Confirmed Avian Influenza Case in Arkansas -
Commercial and Backyard Poultry Keepers Urged to Review Biosecurity
Oct. 6, 2022 - Avian influenza has been confirmed in Madison County, Arkansas.
The United States Department of Agriculture’s (USDA) National Veterinary Services Laboratory (NVSL) confirmed the presence of Highly Pathogenic Avian Influenza (HPAI) in an Arkansas commercial poultry operation. Reports indicate that the virus is being carried by certain types of waterfowl within our migratory flyway. This indicates that the affected area could spread.
To mitigate the disease risk from contact with the birds or their droppings the Arkansas
Livestock and Poultry Division strongly recommends taking the following steps for
the next 30 days, especially within our northwest quadrant:
- Keep your birds indoors or covered to prevent exposure to wild or migratory birds.
- Restrict access to any source of water that may have been contaminated by wild birds.
- Implement strict biosecurity on the premises. Alert all farm personnel of the increased
risk of HPAI. Especially, focus biosecurity methods on preventing any exposure to
wild waterfowl or their droppings.
- Monitor all flocks for increased mortality or clinical signs and report any concerns
to your veterinarian, the Arkansas Livestock and Poultry Division at 501-823-1746,
or your local Arkansas Cooperative Extension County Agent. Find your county office.
Please be advised that the next step to control disease may involve a quarantine of your premise, which would mandate the above measure. For more information on Avian Influenza or Biosecurity, we encourage you to visit the USDA’s Defend the flock website.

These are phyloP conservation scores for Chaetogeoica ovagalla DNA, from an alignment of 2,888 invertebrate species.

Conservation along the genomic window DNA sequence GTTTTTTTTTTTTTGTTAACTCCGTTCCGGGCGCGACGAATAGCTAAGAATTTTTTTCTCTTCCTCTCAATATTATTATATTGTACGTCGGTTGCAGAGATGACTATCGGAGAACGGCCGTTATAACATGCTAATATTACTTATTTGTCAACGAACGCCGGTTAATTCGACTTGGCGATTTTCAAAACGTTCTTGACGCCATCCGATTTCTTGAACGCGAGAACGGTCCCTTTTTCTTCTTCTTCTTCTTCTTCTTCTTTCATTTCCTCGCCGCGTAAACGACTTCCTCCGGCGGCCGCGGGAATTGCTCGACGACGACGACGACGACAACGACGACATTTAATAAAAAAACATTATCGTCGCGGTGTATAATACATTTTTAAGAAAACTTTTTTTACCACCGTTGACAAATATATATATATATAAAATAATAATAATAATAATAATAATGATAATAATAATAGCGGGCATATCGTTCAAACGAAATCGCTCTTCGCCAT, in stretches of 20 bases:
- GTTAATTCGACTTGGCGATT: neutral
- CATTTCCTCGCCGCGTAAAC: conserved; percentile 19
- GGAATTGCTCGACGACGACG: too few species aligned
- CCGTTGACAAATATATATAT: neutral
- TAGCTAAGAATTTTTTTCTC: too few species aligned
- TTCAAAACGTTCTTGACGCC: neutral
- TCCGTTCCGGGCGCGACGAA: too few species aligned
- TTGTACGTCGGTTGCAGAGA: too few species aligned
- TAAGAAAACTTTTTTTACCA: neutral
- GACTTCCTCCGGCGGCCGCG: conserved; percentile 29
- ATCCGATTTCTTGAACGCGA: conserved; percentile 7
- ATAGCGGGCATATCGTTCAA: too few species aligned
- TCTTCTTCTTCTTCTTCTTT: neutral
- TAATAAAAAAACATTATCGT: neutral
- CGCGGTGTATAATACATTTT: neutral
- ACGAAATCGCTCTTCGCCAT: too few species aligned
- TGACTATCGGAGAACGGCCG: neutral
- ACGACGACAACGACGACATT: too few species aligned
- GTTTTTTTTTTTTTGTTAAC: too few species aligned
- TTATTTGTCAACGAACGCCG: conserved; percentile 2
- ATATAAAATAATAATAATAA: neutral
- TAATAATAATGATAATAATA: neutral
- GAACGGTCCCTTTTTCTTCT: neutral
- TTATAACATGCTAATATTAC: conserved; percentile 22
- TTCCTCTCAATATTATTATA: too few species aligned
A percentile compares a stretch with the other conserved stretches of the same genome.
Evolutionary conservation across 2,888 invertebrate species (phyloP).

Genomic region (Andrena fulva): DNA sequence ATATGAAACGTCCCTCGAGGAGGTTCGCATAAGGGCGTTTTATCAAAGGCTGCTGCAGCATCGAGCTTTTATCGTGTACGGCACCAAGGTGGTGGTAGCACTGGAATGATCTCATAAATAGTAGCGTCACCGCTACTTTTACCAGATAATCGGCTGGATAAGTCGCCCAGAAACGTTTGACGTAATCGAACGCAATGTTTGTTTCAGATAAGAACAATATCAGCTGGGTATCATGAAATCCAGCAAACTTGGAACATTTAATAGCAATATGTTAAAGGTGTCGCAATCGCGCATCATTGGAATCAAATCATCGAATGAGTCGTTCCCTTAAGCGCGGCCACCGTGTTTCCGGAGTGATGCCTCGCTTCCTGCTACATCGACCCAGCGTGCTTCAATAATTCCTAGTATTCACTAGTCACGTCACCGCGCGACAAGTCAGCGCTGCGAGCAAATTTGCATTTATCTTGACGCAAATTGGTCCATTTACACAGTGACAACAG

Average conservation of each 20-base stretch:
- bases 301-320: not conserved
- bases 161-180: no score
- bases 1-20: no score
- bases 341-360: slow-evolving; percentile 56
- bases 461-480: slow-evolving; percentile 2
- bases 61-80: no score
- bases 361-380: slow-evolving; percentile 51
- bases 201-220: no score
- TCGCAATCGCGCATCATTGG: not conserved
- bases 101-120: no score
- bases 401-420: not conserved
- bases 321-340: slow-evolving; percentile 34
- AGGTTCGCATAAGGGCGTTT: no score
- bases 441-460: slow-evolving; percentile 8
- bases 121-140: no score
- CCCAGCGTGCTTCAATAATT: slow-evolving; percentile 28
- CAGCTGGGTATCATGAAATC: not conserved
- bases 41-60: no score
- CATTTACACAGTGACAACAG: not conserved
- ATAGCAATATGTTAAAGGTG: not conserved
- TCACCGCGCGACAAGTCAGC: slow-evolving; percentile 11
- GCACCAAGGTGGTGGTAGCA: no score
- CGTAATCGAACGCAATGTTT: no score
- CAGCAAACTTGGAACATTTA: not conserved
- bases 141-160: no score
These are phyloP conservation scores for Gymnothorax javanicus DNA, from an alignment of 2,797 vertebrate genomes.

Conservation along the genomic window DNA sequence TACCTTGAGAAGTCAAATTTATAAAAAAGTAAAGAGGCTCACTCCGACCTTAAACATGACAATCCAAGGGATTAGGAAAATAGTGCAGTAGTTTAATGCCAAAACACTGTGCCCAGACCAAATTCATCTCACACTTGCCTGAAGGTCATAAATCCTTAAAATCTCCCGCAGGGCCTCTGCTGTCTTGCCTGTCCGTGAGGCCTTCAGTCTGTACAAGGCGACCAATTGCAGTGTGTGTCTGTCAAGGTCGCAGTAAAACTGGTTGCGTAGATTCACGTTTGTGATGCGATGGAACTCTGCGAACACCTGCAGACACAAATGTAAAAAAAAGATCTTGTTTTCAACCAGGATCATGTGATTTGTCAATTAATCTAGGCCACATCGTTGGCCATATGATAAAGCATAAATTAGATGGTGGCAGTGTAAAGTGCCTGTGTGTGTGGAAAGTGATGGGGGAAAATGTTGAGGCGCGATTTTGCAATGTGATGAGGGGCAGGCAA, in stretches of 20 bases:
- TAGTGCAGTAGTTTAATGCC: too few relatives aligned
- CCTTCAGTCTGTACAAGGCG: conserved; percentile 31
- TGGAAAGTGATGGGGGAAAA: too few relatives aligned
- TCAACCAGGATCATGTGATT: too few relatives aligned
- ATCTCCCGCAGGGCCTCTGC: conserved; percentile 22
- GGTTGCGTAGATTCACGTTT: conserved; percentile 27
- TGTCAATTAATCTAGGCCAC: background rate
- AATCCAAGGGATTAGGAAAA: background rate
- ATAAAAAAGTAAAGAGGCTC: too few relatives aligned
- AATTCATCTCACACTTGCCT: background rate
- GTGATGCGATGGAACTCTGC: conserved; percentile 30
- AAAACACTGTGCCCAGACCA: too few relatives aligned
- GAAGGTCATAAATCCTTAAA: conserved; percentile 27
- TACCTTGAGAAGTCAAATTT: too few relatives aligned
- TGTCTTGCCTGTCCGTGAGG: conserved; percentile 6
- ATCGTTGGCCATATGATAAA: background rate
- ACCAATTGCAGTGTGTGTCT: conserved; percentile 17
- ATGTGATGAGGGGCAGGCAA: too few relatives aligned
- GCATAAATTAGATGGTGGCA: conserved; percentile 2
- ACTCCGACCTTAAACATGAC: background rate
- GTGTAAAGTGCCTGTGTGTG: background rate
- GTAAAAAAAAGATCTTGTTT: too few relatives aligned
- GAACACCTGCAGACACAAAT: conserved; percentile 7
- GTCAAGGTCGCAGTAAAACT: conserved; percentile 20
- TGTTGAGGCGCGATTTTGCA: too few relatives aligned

Download Update from Dept of Ag
Can highly pathogenic avian influenza (HPAI) affect humans?
According to the U.S. Centers for Disease Control and Prevention, the recent HPAI detections in birds do not present an immediate public health concern. No human cases of these avian influenza viruses have been detected in the United States. As a reminder, the proper handling and cooking of poultry and eggs to an internal temperature of 165 ˚F kills bacteria and viruses.
How do I keep my birds safe from avian influenza?
Biosecurity is a very important tool to use to prevent entry of a disease into your flock. It is extremely important that anyone involved with poultry production should review their premise Biosecurity procedures and protocols. This should be done by small backyard hobby flock owners and growers of commercial poultry to protect the health of their birds. Commercial poultry growers should follow company Biosecurity guidelines and work closely with their flock supervisors.
Hobby/ backyard/ small flock owners can follow these procedures:
Recognize the signs of illness.
You as the poultry owner know your birds and in fact you probably look at your birds more than once a day. As such you can detect early signs of illness such as a change in the bird’s behavior; you just know that your birds are just not acting right.
There are many poultry diseases but typically some of the first signs of illness are:
- a drop or cessation of egg production
- lack of appetite
- sneezing, gasping
- drop in water consumption
- discharges from the eye and/or nostril
- ruffled feathers, huddling
- bird keeping to itself